Montpellier: if you can make it there...

With a stunning debut album under their belts, Ben & Jason hit the road. The south of France beckons. Glamorous? Well...
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Things were looking bleak from the start. Ten minutes after Ben Parker and Jason Hazeley's midnight arrival in Montpellier someone threw a bucket of water at them from a fourth- storey window. Putting it down to their English number plates the pair - better known as the acoustic duo Ben & Jason - got on with unloading their equipment. They had spent 36 hours on the road to get here and they couldn't find anywhere to eat when they arrived. By lunchtime the next day they still hadn't been fed. Jason is mumbling deliriously about a packet of dried fruit he ate the previous day while Ben has resolved not to speak at all.

Things were looking bleak from the start. Ten minutes after Ben Parker and Jason Hazeley's midnight arrival in Montpellier someone threw a bucket of water at them from a fourth- storey window. Putting it down to their English number plates the pair - better known as the acoustic duo Ben & Jason - got on with unloading their equipment. They had spent 36 hours on the road to get here and they couldn't find anywhere to eat when they arrived. By lunchtime the next day they still hadn't been fed. Jason is mumbling deliriously about a packet of dried fruit he ate the previous day while Ben has resolved not to speak at all.

After trawling up and down the labyrinthine streets of Montpellier's Old Town, we end up in a pizza bar. "Classy, eh?" smiles Jason, valiantly trying to see the funny side of their predicament. But even full stomachs don't lift their spirits. "We've come to a town in the Southern most point of France where English people are not as welcome as they are in other parts of the country," says Jason. "We're in the middle of a row with the French about beef. This is a Catholic town and we're doing a gig on a Sunday night. But the most frightening bit is that they've given us a 1,000-seat venue which we can't possibly hope to fill and they have had to start giving away tickets. This is going to be the scariest gig we've ever done."

"Ah, but the music will win in the end," says Ben, sarcastically. Two days earlier, Ben & Jason had played in Caen to a rapturous reception. ("They knew all the words to our songs," gasps Jason). A couple of days before that they opened a sell-out show for Marianne Faithfull in Paris. Tonight, though, is a different story. They say they will be surprised if 30 people turn up.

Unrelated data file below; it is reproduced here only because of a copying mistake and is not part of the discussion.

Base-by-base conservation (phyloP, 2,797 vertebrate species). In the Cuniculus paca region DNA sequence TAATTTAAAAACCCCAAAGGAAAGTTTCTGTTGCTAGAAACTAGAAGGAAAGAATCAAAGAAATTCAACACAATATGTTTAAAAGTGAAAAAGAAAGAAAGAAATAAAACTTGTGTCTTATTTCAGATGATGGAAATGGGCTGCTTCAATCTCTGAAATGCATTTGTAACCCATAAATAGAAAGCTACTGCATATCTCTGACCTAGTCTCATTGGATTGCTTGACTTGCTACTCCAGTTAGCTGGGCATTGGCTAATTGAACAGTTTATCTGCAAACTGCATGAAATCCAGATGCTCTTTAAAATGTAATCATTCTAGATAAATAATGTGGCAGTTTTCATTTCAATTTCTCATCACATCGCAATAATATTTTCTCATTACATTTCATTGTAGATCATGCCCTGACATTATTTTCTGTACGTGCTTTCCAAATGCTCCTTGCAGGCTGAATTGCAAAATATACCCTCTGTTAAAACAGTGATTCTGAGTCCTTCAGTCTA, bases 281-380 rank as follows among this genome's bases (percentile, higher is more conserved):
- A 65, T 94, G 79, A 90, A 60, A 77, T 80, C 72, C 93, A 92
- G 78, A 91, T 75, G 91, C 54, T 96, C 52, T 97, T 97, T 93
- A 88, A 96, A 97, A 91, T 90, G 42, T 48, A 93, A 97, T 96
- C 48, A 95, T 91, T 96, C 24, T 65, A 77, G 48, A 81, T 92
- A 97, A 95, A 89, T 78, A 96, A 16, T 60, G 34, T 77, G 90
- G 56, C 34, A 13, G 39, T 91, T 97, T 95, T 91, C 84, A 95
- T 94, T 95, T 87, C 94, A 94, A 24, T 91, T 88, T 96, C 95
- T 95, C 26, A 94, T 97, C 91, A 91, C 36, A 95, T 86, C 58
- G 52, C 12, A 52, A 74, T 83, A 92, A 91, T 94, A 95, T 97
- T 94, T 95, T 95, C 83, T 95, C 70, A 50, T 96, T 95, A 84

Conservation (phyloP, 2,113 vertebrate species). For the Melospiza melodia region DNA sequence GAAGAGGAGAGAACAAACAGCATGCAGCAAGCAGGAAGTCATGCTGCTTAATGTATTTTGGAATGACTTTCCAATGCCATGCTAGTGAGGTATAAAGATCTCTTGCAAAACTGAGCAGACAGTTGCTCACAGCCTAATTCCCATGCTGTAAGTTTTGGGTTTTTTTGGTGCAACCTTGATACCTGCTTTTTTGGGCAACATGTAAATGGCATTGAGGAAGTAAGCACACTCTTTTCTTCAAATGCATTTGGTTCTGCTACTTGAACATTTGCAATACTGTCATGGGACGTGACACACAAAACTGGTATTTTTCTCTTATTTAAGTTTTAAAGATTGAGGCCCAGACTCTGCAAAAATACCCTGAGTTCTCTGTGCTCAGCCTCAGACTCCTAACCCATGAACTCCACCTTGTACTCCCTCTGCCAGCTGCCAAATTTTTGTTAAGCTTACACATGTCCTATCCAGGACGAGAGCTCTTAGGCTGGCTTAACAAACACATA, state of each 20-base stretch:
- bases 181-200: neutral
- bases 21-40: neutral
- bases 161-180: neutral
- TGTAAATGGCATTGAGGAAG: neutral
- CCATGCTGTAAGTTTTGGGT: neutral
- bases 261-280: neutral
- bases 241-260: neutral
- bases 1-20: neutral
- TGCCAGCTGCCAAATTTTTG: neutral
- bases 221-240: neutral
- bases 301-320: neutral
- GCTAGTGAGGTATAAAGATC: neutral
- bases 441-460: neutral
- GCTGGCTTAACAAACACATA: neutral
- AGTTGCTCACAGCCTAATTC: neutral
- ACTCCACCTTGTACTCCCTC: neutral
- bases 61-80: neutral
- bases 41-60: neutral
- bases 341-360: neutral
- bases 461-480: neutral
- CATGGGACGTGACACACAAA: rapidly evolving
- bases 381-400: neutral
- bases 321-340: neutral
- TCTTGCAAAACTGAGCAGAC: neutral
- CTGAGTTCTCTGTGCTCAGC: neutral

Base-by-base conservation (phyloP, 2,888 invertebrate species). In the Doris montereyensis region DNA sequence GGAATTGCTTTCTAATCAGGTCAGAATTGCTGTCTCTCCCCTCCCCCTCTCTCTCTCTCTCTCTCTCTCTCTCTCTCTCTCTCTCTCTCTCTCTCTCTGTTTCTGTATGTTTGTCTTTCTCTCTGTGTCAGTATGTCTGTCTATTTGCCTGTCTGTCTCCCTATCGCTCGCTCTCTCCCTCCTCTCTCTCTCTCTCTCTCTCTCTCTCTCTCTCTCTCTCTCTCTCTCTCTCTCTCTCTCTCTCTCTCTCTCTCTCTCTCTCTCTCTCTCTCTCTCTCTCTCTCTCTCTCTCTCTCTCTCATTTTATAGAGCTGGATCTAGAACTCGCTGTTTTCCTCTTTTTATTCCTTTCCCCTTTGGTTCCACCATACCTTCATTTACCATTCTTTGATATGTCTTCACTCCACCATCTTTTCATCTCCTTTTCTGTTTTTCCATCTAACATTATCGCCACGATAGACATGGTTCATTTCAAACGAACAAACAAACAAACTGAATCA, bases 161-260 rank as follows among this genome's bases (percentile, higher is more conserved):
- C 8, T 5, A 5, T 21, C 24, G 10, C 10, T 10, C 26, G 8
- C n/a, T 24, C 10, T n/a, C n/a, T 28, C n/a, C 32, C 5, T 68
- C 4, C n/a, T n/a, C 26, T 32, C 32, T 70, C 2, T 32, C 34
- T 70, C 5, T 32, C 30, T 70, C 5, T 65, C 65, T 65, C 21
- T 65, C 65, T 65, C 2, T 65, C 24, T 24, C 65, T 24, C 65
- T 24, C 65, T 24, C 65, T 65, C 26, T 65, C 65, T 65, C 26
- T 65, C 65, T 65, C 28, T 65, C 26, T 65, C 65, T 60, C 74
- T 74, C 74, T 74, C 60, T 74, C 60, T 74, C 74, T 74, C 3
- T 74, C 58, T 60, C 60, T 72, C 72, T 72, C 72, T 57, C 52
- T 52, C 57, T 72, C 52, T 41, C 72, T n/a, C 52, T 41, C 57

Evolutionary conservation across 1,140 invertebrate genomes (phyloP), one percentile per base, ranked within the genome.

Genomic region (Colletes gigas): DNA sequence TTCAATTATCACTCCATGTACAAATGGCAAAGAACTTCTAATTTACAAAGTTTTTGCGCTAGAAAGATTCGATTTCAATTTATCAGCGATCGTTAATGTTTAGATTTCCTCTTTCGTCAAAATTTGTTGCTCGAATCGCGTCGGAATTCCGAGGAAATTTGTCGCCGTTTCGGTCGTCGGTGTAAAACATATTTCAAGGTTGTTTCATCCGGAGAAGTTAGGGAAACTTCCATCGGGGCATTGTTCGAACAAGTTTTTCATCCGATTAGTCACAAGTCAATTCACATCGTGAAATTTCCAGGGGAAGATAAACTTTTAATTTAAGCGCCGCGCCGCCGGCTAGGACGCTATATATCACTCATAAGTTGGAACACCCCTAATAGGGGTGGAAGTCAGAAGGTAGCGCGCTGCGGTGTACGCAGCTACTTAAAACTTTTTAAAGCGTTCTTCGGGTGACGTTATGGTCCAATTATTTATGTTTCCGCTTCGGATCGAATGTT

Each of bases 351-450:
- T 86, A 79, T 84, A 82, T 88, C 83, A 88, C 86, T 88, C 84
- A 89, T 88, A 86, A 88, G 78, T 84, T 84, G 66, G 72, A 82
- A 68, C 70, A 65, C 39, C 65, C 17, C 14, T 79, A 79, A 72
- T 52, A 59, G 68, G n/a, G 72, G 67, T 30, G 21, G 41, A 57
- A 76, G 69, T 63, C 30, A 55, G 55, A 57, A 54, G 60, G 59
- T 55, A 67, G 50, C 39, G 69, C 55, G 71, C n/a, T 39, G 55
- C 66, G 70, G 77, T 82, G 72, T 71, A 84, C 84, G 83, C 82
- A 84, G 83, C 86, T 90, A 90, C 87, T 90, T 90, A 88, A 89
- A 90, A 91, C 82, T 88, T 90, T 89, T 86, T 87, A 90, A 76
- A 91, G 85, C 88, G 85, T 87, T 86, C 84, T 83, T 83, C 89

"I recently read a book about REM and their early touring days," remarks Jason. "They used to play in Hickville, Arizona, to 10 guys chewing straw. If they can do it, so can we."

It's an unlikely partnership. Ben, vivacious with three days' stubble and spikey hair, and the owl-like Jason, eloquent, self-effacing, possibly too sensible to be in a band. They met five years ago while working for a music publishing company in London. Having discovered a mutual fascination with John Martyn and Joni Mitchell, they started swapping ideas. One day Jason arrived with a set of lyrics to work on - the result was "Joe's Ark", which is the opening track of their brilliant EP "Hello".

Their songs are characterised by simple yet soulful melodies that bear little relation to their work as co-writers with Martine McCutcheon ("the closest we've ever got to real glamour"). Their folk disposition has seen them dubbed the rightful scions of their hero Nick Drake, though Ben's soaring vocals have also prompted comparisons with Jeff Buckley and Radiohead's Thom Yorke.

"You can either take it as a compliment to be compared with people who have been very successful," says Ben "or you can take it to mean 'these boys aren't original, they're just ripping off these guys'. You can never quite tell how they mean it."

Either way, it is Ben's extraordinary vocals that have captured attention. "I have to keep it in check," he admits. "There's a tendency to get carried away with your own voice as an instrument - you hear that when you listen to Whitney Houston or Mariah Carey. You get these instants where they are just going: 'whoooaayeeeaaahh!' Where's the tune?"

Their first full-length album Emoticons is a work of exceptional warmth and beauty, one of the most stunning debuts of the year so far. The lyrics are deeply personal, sometimes sentimental, sometimes sour, and they are backed by some rather exotic, and uplifting, string arrangements.

But Jason doesn't seem to have made his mind up about the album. "I was listening to it last night and I was reassured. I like it, it's fine. But I think it takes about 10 listens to get used to it. Perhaps it's not coherent enough. It's definitely too long."

As the afternoon goes on, Ben & Jason get increasingly twitchy about the task ahead. As they trundle off for the sound check, they look ready for execution. In the end, about a 100 people turn up for the gig - not great but more than expected - with not a bucket of water in sight. Charmingly, they spread themselves evenly across the venue to make it look busier than it is. After a few hiccups with the sound, Ben & Jason are a stunning success. After a worrying silence for the first five songs, the crowd get increasingly animated, screaming themselves silly by the end. "You don't get this kind of enthusiasm in London," smiles Jason, the torture of the day a distant memory. "I think we may come back after all."

Ben & Jason are on tour with David Gray. They play Shepherd's Bush on 9 November, Brighton Pressure Point 10 November. Their single 'Romeo and Juliet Are Drowning' is out on 17 January on Go Beat

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